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 Author Topic: When the block reward approaches 0. How will the network be supported?  (Read 70 times)
KonstantinosM
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 November 04, 2017, 11:03:42 AM

All of this is simplistic. I don't understand the ecosystem like the experts out there do.
I just wanna know what the plans are for when the block rewards reaches 0.
This opens up a lot of questions.

The calculations below are practically meaningless, as they assume variables to be constant and come from a position of ignorance.
Transaction fees seem to be a small percentage of block rewards.
2.4/12.5 = 19%

Furthermore transaction fees then place a cap on the smallest transaction that makes sense for a person to use.

17173.12/2260 = \$7.6 average fee per transaction.

So when the rewards drops to zero the average fee could be \$7.6 * (5+1) = \$45.6

So at about 1MB blocks and 0 block reward we have a \$45.6 minimum to support the current network at current levels.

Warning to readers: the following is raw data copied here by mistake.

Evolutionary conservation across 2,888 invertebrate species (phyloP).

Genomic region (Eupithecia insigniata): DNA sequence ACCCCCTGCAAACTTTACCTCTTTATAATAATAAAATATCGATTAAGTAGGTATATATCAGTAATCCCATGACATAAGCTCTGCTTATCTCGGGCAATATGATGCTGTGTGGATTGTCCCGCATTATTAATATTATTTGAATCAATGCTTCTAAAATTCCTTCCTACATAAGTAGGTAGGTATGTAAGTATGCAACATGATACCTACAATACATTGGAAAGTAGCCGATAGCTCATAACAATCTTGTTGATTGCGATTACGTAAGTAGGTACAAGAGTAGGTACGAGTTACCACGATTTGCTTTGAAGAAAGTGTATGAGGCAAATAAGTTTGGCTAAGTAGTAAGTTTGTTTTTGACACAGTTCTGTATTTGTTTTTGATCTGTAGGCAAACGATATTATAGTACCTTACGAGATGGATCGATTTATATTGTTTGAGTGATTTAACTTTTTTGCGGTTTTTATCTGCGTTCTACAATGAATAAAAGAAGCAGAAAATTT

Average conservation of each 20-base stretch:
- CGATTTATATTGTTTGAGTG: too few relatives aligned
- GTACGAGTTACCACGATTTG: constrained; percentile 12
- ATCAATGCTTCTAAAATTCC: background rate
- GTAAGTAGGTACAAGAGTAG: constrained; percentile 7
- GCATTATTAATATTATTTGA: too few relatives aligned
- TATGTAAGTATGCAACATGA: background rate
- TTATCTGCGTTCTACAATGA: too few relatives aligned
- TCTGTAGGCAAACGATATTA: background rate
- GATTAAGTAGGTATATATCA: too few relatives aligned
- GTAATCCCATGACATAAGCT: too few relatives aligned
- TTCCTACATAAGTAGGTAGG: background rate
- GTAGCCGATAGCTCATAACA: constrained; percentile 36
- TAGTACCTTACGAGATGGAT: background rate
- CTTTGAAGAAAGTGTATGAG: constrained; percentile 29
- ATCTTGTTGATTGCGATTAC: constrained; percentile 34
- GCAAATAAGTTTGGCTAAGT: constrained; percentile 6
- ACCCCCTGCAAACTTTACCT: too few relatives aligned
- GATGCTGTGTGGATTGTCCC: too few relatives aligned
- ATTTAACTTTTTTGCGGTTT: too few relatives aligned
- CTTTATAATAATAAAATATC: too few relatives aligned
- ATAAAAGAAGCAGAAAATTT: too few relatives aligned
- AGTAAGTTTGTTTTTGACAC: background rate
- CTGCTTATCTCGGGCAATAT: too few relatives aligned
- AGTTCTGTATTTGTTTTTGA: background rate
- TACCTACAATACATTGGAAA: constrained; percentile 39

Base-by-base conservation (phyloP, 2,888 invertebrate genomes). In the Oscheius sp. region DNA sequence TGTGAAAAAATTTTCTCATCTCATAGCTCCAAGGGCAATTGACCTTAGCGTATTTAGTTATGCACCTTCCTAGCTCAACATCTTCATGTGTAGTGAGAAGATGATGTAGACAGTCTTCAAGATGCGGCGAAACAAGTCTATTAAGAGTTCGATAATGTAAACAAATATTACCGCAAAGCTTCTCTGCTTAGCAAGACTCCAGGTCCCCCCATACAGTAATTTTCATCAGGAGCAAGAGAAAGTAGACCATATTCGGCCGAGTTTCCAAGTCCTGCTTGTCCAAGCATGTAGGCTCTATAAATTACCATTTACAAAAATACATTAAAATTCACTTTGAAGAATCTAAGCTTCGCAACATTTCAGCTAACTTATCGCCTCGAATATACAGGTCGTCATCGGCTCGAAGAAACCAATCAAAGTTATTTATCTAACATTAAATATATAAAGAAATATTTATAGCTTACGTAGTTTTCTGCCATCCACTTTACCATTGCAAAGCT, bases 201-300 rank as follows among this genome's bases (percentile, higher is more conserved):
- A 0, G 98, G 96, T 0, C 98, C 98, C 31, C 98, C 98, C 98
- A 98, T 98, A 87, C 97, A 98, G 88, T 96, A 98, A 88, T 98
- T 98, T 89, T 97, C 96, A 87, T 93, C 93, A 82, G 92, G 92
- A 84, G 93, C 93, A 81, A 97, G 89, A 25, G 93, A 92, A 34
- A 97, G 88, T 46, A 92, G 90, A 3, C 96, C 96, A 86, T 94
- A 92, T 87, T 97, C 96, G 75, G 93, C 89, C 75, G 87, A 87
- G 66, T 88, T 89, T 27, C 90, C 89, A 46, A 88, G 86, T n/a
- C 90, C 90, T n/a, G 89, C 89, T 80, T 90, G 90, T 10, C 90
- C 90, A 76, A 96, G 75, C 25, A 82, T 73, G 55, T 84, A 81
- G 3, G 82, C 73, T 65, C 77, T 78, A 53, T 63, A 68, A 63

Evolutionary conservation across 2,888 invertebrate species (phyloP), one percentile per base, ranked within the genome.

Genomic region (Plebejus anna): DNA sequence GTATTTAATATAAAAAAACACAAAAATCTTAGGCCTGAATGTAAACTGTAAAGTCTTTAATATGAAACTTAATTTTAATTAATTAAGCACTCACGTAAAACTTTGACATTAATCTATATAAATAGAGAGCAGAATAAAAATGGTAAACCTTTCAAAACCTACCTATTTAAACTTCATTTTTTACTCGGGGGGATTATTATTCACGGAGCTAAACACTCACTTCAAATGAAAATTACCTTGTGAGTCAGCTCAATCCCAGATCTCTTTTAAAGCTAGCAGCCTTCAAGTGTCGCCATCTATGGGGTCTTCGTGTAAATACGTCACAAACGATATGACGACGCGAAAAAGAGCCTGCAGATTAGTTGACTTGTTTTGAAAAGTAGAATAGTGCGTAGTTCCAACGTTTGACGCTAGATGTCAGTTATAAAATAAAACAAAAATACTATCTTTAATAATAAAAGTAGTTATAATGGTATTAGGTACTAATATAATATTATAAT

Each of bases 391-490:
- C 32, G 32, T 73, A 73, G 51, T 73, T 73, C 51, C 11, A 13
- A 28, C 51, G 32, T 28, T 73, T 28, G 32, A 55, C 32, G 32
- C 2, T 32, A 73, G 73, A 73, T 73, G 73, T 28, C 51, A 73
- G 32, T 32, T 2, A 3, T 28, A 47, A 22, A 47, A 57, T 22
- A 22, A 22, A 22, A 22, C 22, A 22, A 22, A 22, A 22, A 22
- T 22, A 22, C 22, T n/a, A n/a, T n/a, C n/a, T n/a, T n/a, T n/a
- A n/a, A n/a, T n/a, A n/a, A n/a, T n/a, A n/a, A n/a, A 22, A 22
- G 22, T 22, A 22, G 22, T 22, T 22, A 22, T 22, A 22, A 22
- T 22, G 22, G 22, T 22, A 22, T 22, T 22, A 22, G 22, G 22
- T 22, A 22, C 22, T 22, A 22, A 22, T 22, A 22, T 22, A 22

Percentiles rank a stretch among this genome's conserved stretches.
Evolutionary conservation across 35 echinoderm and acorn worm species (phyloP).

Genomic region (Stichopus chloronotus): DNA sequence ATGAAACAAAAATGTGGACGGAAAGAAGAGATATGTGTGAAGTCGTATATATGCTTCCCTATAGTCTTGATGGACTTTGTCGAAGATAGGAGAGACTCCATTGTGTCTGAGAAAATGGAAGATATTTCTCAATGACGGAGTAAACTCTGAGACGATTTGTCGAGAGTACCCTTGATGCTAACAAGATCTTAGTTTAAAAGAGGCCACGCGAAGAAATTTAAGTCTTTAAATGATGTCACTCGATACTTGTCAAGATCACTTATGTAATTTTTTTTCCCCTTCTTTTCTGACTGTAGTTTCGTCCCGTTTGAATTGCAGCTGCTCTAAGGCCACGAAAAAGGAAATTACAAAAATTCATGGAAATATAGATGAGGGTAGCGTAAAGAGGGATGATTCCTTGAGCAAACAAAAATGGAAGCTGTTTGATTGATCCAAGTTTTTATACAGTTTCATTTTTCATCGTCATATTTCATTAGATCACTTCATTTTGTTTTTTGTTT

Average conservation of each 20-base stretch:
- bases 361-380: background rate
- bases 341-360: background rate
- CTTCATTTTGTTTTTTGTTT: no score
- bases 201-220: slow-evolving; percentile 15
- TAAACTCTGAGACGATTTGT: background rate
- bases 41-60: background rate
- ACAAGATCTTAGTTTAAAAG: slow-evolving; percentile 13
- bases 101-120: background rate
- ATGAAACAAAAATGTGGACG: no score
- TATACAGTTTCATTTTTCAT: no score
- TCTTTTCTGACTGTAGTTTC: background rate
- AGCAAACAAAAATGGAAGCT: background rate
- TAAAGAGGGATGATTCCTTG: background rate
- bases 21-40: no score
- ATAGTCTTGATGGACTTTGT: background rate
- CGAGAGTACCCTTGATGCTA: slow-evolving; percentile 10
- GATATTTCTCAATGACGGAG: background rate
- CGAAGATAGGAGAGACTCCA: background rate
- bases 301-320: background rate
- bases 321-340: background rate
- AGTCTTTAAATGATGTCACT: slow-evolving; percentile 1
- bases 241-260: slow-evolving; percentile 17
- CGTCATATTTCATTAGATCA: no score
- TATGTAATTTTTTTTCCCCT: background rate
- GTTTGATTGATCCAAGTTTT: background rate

Does that mean that we'll need bigger blocks to make the network be supported by transactions?

Would at 10MB full blocks that average fee drop to \$4.56
and then at 100MB fall to 0.46
and finally at 1GB fall to 5 cents?

At that point the blockchain would be growing at about 144GB per day if the price remains constant.

But if the price went up, fees would go up, so the blocksize would need to go up for fees to remain the same.

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Satoshi wanted "small, casual transactions".

 November 04, 2017, 12:18:46 PM

So when the rewards drops to zero the average fee could be \$7.6 * (5+1) = \$45.6

So at about 1MB blocks and 0 block reward we have a \$45.6 minimum to support the current network at current levels.
You are looking at it entirely the wrong way.  When the network is no longer supported by the block reward and instead by transactions, it doesn't mean that the transaction fees have to rise.

There's nothing particularly wrong with a decrease in the amount of money flowing to miners.  Gradually, the miners' rewards in BTC will most likely decrease.  If the fiat value of their rewards also decrease, all it means is that mining will be less profitable, so a lot of miners will pull out.

The system regulates itself in this regard.  When the rewards decrease, so does the computing power dedicated to the network.

It still wouldn't be particularly concerning security-wise, because an attacker would still have to pay billions to orchestrate a 51% attack.

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